Quantitative real time PCR (qPCR) was performed using the TaqMan® probe 5'CCT CCT TGG ACT TTG C3' (double-labeled with FAM at the 5'-end and a non-fluorescent quencher at the 3'-end), and the primers LINJ31F (5'CCG CGT GCC TGT CG3') and LINJ31R (5'CCC ACA CAA GGA GCG ACT3'), which amplify L. (L.) infantum hypothetical protein (partial mRNA; GeneBank accession number LinJ31.1310). Reactions were performed in a 7500 Real Time PCR System (Applied Biosystems), and reaction mixtures contained 3 μL of DNA or cDNA samples (or control samples, see below), 10 μL of 2X TaqMan Universal PCR Master Mix, 1 μL of a mixture of forward (LINJ31F) and reverse (LINJ31R) primers (at a concentration of 18 μM), and 5 μM of the labeled TaqMan® probe, in a final volume of 20 μL. For negative and positive controls, water or DNA extract from L. (L.) infantum chagasi (MHOM/BR/1972/BH46 were added, respectively. The following PCR conditions were used: one step of 50°C for 2 min, followed by one step of 95°C for 10 minutes, and 40 cycles of 95°C for 15s and 60°C for 1 minute. The number of parasites per gram of spleen or liver tissue was calculated based on the linear regression data from the standard curve performed with promastigote DNA. Statistical analysis was performed by Student’s t-test with Mann-Whitney (unpaired, twotailed) for the significance test (p<0.05).
Current therapy against visceral leishmaniasis, based on the use of pentavalent antimonials, is highly toxic and requires a long treatment regimen. Thus, testing of new compounds with leishmanicidal activity is of paramount importance to improve disease treatment and control. Recently, we described the synthesis of benzophenones derivatives with potent activity against Leishmania (L.) amazonensis in vitro [5,6]. In this work, we evaluated the anti-parasitic effect of the benzophenone derivatives 1-3 in vivo in hamsters with established infection (50 days post-inoculation) with L. (L.) infantum chagasi. For sensitive and accurate quantification of parasites in infected tissues, we used a quantitative reverse transcription PCR (qRT-PCR) assay based on the detection of the LINJ31 marker (Linj31-qPCR), which was used successfully for the quantification of live amastigotes of Leishmania (L.) infantum chagasi [4,9,15,16]. The use of RNA as a sample, rather than DNA, minimizes the detection of residual DNA from dead parasites [8,16]. Similar qPCR-based tests allow effective quantification of parasite genetic material from the spleen and liver of infected hamsters [4,9] and yield reliable estimates of the parasite burden per gram of tissue [9,17].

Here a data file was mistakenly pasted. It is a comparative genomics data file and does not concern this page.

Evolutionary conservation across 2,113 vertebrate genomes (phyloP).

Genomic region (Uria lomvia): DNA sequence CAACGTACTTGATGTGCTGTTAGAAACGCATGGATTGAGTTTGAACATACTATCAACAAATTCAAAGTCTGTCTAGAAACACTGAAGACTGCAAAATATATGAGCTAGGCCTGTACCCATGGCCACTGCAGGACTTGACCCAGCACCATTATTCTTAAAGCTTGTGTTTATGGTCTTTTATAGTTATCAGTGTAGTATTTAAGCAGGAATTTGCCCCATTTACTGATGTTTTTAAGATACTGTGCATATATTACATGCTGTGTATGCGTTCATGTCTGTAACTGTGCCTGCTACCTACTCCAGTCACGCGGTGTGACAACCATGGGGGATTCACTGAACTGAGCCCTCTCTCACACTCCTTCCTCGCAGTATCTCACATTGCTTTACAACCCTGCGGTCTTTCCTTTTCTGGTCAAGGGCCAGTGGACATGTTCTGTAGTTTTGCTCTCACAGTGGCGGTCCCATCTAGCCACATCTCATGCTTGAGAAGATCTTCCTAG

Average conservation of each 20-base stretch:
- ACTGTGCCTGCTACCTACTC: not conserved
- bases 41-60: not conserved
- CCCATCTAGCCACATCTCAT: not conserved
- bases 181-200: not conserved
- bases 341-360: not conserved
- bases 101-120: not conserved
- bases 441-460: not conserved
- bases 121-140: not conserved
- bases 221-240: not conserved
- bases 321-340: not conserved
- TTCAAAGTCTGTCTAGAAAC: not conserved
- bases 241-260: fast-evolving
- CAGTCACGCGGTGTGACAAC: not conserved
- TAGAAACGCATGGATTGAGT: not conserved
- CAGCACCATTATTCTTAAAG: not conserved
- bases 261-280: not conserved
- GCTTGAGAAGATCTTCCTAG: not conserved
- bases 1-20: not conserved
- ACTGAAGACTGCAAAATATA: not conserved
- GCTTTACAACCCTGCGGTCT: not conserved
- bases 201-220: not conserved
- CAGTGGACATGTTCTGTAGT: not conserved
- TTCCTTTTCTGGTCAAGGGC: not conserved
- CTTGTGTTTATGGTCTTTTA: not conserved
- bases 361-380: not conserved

To confirm that the system allows linear detection of parasites in infected tissue samples, we produced a standard curve using serial dilutions of DNA from cultured promastigotes of the standard strain of L. (L.) infantum chagasi (MHOM/BR/1972/BH46) (Figure 1). The standard curve showed robust linearity and reproducibility (R2=0.9925, slope=-3.139, and P value<0.0001), with a strong correlation between Ct values and the number of parasites used to prepare DNA samples. We also determined the detection limit of the system (data not shown), which corresponded to a Ct value of 41.52. To evaluate the anti-parasitic effect of compounds 1-3, hamsters with established leishmanial infection (50 days after parasite inoculation) were treated for ten days with 50 mg/kg/day (in oral suspension) of each test compound, and the spleen and liver of infected animals were collected for RNA extraction, cDNA generation by reverse transcription and qPCR analysis (qRTPCR). The number of amastigotes per gram of (spleen or liver) tissue (Figure 2) was then calculated based on the linear regression parameters obtained from the standard curve (Figure 1).
Figure 1: Linj31 quantitative PCR (Linj31-qPCR) standard curve showing cycle threshold (Ct) values versus the number of Leishmania (L.) infantum chagasi promastigotes in samples, as estimated from the original number of parasites used for template DNA extraction. Samples represent serial dilutions (3 μL DNA/reaction).
In the untreated group (UTG; vehicle-treated), the average number of parasites was 1.16 and 0.176 × 106 per gram of tissue, in the spleen and liver, respectively, confirming that these animals had an established infection (clinical symptoms such as ascites and alopecia) with L. (L.) infantum chagasi. Treatment with compound LFQM-117 (1) reduced significantly the number of amastigotes in the spleen (to 1.64 × 102/g) when compared with the UTG (p<0.05) (Figure 2). In contrast, treatment with compound LFQM-120 (2) reduced the number of amastigotes in the liver of infected hamsters (to 1.28 × 104/g; p<0.05 vs. UTG), with only a moderate (albeit statistically significant; p<0.05) decrease in parasite numbers in the spleen (to 5.38 × 104/g), when compared with the UTG group (Figure 2) and compound LFQM-121 (3) did not show statistically significant differences in parasite numbers in the spleen or liver of infected animals (Figure 2).